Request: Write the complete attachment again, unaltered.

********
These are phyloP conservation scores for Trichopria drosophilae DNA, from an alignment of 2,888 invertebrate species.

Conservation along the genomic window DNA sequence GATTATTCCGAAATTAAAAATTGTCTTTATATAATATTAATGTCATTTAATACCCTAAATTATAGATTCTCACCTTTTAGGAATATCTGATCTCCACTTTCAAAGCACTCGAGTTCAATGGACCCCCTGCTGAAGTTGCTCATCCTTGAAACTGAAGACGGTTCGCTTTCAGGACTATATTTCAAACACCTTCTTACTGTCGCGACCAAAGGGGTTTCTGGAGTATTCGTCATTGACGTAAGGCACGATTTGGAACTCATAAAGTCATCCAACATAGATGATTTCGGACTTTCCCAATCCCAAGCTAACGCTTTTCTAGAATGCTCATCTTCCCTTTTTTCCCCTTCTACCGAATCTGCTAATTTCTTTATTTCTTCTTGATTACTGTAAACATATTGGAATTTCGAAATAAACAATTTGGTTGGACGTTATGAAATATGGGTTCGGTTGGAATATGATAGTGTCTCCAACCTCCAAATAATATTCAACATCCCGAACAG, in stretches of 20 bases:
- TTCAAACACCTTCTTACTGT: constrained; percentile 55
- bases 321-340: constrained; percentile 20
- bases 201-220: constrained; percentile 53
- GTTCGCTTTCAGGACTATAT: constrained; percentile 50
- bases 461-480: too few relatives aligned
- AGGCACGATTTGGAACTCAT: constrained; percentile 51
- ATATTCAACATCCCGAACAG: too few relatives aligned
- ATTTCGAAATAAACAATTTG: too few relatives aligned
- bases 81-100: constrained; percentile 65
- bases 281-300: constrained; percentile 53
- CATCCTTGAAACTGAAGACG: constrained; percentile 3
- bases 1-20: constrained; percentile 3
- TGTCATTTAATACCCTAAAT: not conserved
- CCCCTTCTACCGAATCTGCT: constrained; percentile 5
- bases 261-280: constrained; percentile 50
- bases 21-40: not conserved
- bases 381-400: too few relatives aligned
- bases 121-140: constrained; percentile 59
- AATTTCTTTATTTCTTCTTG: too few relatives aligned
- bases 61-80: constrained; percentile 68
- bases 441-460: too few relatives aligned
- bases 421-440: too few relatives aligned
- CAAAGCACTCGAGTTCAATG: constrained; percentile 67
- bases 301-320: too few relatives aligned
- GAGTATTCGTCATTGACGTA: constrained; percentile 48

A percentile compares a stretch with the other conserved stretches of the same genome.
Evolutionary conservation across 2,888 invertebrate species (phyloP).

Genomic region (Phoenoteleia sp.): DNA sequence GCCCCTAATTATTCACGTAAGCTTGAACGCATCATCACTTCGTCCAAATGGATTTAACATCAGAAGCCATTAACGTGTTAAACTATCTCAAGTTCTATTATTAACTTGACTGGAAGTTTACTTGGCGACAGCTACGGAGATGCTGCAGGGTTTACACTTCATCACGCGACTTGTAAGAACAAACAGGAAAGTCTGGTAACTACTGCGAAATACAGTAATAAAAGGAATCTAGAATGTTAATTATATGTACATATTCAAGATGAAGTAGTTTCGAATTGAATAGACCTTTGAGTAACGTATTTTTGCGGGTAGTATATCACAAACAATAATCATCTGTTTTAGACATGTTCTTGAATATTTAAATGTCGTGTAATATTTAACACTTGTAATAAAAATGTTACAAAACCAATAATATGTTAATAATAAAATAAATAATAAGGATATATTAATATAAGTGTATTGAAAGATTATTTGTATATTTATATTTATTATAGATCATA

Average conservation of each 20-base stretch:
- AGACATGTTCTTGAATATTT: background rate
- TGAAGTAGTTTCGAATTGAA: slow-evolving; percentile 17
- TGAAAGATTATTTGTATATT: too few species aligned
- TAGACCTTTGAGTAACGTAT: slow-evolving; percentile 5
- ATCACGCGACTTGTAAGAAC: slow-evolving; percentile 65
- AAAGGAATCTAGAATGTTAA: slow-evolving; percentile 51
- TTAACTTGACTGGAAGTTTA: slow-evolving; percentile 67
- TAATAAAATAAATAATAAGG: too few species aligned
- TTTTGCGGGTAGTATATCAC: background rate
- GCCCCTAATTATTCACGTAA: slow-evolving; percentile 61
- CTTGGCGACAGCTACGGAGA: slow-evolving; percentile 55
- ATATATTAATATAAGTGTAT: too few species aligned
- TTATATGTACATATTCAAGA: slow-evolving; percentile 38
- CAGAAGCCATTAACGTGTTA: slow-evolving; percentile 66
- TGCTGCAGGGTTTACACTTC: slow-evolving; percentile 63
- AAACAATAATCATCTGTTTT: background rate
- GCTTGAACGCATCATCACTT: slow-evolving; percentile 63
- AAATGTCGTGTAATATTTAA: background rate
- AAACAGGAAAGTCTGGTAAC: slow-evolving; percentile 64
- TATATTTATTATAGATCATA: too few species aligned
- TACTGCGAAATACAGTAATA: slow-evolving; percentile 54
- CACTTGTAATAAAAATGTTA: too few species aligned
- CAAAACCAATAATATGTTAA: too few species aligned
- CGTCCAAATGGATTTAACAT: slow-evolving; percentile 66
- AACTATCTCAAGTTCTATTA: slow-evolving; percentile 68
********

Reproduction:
These are phyloP conservation scores for Trichopria drosophilae DNA, from an alignment of 2,888 invertebrate species.

Conservation along the genomic window DNA sequence GATTATTCCGAAATTAAAAATTGTCTTTATATAATATTAATGTCATTTAATACCCTAAATTATAGATTCTCACCTTTTAGGAATATCTGATCTCCACTTTCAAAGCACTCGAGTTCAATGGACCCCCTGCTGAAGTTGCTCATCCTTGAAACTGAAGACGGTTCGCTTTCAGGACTATATTTCAAACACCTTCTTACTGTCGCGACCAAAGGGGTTTCTGGAGTATTCGTCATTGACGTAAGGCACGATTTGGAACTCATAAAGTCATCCAACATAGATGATTTCGGACTTTCCCAATCCCAAGCTAACGCTTTTCTAGAATGCTCATCTTCCCTTTTTTCCCCTTCTACCGAATCTGCTAATTTCTTTATTTCTTCTTGATTACTGTAAACATATTGGAATTTCGAAATAAACAATTTGGTTGGACGTTATGAAATATGGGTTCGGTTGGAATATGATAGTGTCTCCAACCTCCAAATAATATTCAACATCCCGAACAG, in stretches of 20 bases:
- TTCAAACACCTTCTTACTGT: constrained; percentile 55
- bases 321-340: constrained; percentile 20
- bases 201-220: constrained; percentile 53
- GTTCGCTTTCAGGACTATAT: constrained; percentile 50
- bases 461-480: too few relatives aligned
- AGGCACGATTTGGAACTCAT: constrained; percentile 51
- ATATTCAACATCCCGAACAG: too few relatives aligned
- ATTTCGAAATAAACAATTTG: too few relatives aligned
- bases 81-100: constrained; percentile 65
- bases 281-300: constrained; percentile 53
- CATCCTTGAAACTGAAGACG: constrained; percentile 3
- bases 1-20: constrained; percentile 3
- TGTCATTTAATACCCTAAAT: not conserved
- CCCCTTCTACCGAATCTGCT: constrained; percentile 5
- bases 261-280: constrained; percentile 50
- bases 21-40: not conserved
- bases 381-400: too few relatives aligned
- bases 121-140: constrained; percentile 59
- AATTTCTTTATTTCTTCTTG: too few relatives aligned
- bases 61-80: constrained; percentile 68
- bases 441-460: too few relatives aligned
- bases 421-440: too few relatives aligned
- CAAAGCACTCGAGTTCAATG: constrained; percentile 67
- bases 301-320: too few relatives aligned
- GAGTATTCGTCATTGACGTA: constrained; percentile 48

A percentile compares a stretch with the other conserved stretches of the same genome.
Evolutionary conservation across 2,888 invertebrate species (phyloP).

Genomic region (Phoenoteleia sp.): DNA sequence GCCCCTAATTATTCACGTAAGCTTGAACGCATCATCACTTCGTCCAAATGGATTTAACATCAGAAGCCATTAACGTGTTAAACTATCTCAAGTTCTATTATTAACTTGACTGGAAGTTTACTTGGCGACAGCTACGGAGATGCTGCAGGGTTTACACTTCATCACGCGACTTGTAAGAACAAACAGGAAAGTCTGGTAACTACTGCGAAATACAGTAATAAAAGGAATCTAGAATGTTAATTATATGTACATATTCAAGATGAAGTAGTTTCGAATTGAATAGACCTTTGAGTAACGTATTTTTGCGGGTAGTATATCACAAACAATAATCATCTGTTTTAGACATGTTCTTGAATATTTAAATGTCGTGTAATATTTAACACTTGTAATAAAAATGTTACAAAACCAATAATATGTTAATAATAAAATAAATAATAAGGATATATTAATATAAGTGTATTGAAAGATTATTTGTATATTTATATTTATTATAGATCATA

Average conservation of each 20-base stretch:
- AGACATGTTCTTGAATATTT: background rate
- TGAAGTAGTTTCGAATTGAA: slow-evolving; percentile 17
- TGAAAGATTATTTGTATATT: too few species aligned
- TAGACCTTTGAGTAACGTAT: slow-evolving; percentile 5
- ATCACGCGACTTGTAAGAAC: slow-evolving; percentile 65
- AAAGGAATCTAGAATGTTAA: slow-evolving; percentile 51
- TTAACTTGACTGGAAGTTTA: slow-evolving; percentile 67
- TAATAAAATAAATAATAAGG: too few species aligned
- TTTTGCGGGTAGTATATCAC: background rate
- GCCCCTAATTATTCACGTAA: slow-evolving; percentile 61
- CTTGGCGACAGCTACGGAGA: slow-evolving; percentile 55
- ATATATTAATATAAGTGTAT: too few species aligned
- TTATATGTACATATTCAAGA: slow-evolving; percentile 38
- CAGAAGCCATTAACGTGTTA: slow-evolving; percentile 66
- TGCTGCAGGGTTTACACTTC: slow-evolving; percentile 63
- AAACAATAATCATCTGTTTT: background rate
- GCTTGAACGCATCATCACTT: slow-evolving; percentile 63
- AAATGTCGTGTAATATTTAA: background rate
- AAACAGGAAAGTCTGGTAAC: slow-evolving; percentile 64
- TATATTTATTATAGATCATA: too few species aligned
- TACTGCGAAATACAGTAATA: slow-evolving; percentile 54
- CACTTGTAATAAAAATGTTA: too few species aligned
- CAAAACCAATAATATGTTAA: too few species aligned
- CGTCCAAATGGATTTAACAT: slow-evolving; percentile 66
- AACTATCTCAAGTTCTATTA: slow-evolving; percentile 68